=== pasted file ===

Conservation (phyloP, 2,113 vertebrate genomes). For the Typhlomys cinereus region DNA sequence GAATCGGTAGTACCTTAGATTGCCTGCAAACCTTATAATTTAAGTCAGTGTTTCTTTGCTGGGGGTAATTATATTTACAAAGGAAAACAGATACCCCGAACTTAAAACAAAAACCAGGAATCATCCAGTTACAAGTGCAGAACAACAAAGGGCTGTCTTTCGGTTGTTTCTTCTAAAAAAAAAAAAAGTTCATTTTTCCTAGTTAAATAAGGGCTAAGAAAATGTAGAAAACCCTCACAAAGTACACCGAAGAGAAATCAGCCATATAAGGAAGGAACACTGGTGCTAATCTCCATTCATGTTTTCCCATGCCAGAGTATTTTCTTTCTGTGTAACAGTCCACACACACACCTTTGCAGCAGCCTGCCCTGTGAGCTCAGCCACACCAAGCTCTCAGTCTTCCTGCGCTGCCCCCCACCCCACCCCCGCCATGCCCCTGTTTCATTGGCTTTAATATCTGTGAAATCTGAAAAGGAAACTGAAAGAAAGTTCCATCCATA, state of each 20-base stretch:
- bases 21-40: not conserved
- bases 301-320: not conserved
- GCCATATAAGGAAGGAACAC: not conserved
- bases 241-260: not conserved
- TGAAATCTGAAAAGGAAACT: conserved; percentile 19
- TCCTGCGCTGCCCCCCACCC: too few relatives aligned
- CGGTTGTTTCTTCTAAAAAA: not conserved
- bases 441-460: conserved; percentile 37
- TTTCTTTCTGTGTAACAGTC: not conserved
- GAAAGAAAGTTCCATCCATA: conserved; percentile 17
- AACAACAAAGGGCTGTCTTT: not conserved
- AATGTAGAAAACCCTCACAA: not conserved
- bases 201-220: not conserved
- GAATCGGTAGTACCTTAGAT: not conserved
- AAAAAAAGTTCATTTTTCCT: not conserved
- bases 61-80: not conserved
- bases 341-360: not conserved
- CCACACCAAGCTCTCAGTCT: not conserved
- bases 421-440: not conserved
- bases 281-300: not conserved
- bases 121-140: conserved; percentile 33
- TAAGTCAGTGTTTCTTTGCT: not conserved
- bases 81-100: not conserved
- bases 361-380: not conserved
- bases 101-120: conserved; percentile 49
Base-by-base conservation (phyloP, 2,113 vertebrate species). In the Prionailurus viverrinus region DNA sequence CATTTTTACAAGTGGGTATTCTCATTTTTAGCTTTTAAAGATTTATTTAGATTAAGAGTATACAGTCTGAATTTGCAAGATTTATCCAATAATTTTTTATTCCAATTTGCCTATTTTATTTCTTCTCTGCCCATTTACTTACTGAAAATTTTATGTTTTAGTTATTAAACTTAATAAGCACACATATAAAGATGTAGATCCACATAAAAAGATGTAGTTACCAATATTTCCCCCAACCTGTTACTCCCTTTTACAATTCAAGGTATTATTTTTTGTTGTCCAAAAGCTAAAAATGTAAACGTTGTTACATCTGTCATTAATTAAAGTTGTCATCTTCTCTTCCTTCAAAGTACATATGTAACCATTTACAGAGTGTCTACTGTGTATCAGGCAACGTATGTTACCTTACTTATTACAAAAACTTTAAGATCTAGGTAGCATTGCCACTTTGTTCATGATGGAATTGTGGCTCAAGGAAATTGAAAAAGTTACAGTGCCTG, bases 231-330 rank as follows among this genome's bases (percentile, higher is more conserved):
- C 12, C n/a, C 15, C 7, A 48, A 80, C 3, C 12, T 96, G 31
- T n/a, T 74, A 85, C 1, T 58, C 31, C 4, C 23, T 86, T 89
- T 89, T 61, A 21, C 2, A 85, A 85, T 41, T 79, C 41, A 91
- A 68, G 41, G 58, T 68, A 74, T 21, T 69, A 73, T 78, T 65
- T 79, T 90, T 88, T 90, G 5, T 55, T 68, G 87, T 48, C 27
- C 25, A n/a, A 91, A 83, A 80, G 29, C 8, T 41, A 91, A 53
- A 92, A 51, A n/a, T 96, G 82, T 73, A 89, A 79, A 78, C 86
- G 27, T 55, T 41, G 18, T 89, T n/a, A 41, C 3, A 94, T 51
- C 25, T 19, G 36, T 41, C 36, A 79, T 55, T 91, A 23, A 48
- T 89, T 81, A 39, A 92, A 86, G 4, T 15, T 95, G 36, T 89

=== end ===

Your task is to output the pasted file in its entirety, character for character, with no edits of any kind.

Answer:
Conservation (phyloP, 2,113 vertebrate genomes). For the Typhlomys cinereus region DNA sequence GAATCGGTAGTACCTTAGATTGCCTGCAAACCTTATAATTTAAGTCAGTGTTTCTTTGCTGGGGGTAATTATATTTACAAAGGAAAACAGATACCCCGAACTTAAAACAAAAACCAGGAATCATCCAGTTACAAGTGCAGAACAACAAAGGGCTGTCTTTCGGTTGTTTCTTCTAAAAAAAAAAAAAGTTCATTTTTCCTAGTTAAATAAGGGCTAAGAAAATGTAGAAAACCCTCACAAAGTACACCGAAGAGAAATCAGCCATATAAGGAAGGAACACTGGTGCTAATCTCCATTCATGTTTTCCCATGCCAGAGTATTTTCTTTCTGTGTAACAGTCCACACACACACCTTTGCAGCAGCCTGCCCTGTGAGCTCAGCCACACCAAGCTCTCAGTCTTCCTGCGCTGCCCCCCACCCCACCCCCGCCATGCCCCTGTTTCATTGGCTTTAATATCTGTGAAATCTGAAAAGGAAACTGAAAGAAAGTTCCATCCATA, state of each 20-base stretch:
- bases 21-40: not conserved
- bases 301-320: not conserved
- GCCATATAAGGAAGGAACAC: not conserved
- bases 241-260: not conserved
- TGAAATCTGAAAAGGAAACT: conserved; percentile 19
- TCCTGCGCTGCCCCCCACCC: too few relatives aligned
- CGGTTGTTTCTTCTAAAAAA: not conserved
- bases 441-460: conserved; percentile 37
- TTTCTTTCTGTGTAACAGTC: not conserved
- GAAAGAAAGTTCCATCCATA: conserved; percentile 17
- AACAACAAAGGGCTGTCTTT: not conserved
- AATGTAGAAAACCCTCACAA: not conserved
- bases 201-220: not conserved
- GAATCGGTAGTACCTTAGAT: not conserved
- AAAAAAAGTTCATTTTTCCT: not conserved
- bases 61-80: not conserved
- bases 341-360: not conserved
- CCACACCAAGCTCTCAGTCT: not conserved
- bases 421-440: not conserved
- bases 281-300: not conserved
- bases 121-140: conserved; percentile 33
- TAAGTCAGTGTTTCTTTGCT: not conserved
- bases 81-100: not conserved
- bases 361-380: not conserved
- bases 101-120: conserved; percentile 49
Base-by-base conservation (phyloP, 2,113 vertebrate species). In the Prionailurus viverrinus region DNA sequence CATTTTTACAAGTGGGTATTCTCATTTTTAGCTTTTAAAGATTTATTTAGATTAAGAGTATACAGTCTGAATTTGCAAGATTTATCCAATAATTTTTTATTCCAATTTGCCTATTTTATTTCTTCTCTGCCCATTTACTTACTGAAAATTTTATGTTTTAGTTATTAAACTTAATAAGCACACATATAAAGATGTAGATCCACATAAAAAGATGTAGTTACCAATATTTCCCCCAACCTGTTACTCCCTTTTACAATTCAAGGTATTATTTTTTGTTGTCCAAAAGCTAAAAATGTAAACGTTGTTACATCTGTCATTAATTAAAGTTGTCATCTTCTCTTCCTTCAAAGTACATATGTAACCATTTACAGAGTGTCTACTGTGTATCAGGCAACGTATGTTACCTTACTTATTACAAAAACTTTAAGATCTAGGTAGCATTGCCACTTTGTTCATGATGGAATTGTGGCTCAAGGAAATTGAAAAAGTTACAGTGCCTG, bases 231-330 rank as follows among this genome's bases (percentile, higher is more conserved):
- C 12, C n/a, C 15, C 7, A 48, A 80, C 3, C 12, T 96, G 31
- T n/a, T 74, A 85, C 1, T 58, C 31, C 4, C 23, T 86, T 89
- T 89, T 61, A 21, C 2, A 85, A 85, T 41, T 79, C 41, A 91
- A 68, G 41, G 58, T 68, A 74, T 21, T 69, A 73, T 78, T 65
- T 79, T 90, T 88, T 90, G 5, T 55, T 68, G 87, T 48, C 27
- C 25, A n/a, A 91, A 83, A 80, G 29, C 8, T 41, A 91, A 53
- A 92, A 51, A n/a, T 96, G 82, T 73, A 89, A 79, A 78, C 86
- G 27, T 55, T 41, G 18, T 89, T n/a, A 41, C 3, A 94, T 51
- C 25, T 19, G 36, T 41, C 36, A 79, T 55, T 91, A 23, A 48
- T 89, T 81, A 39, A 92, A 86, G 4, T 15, T 95, G 36, T 89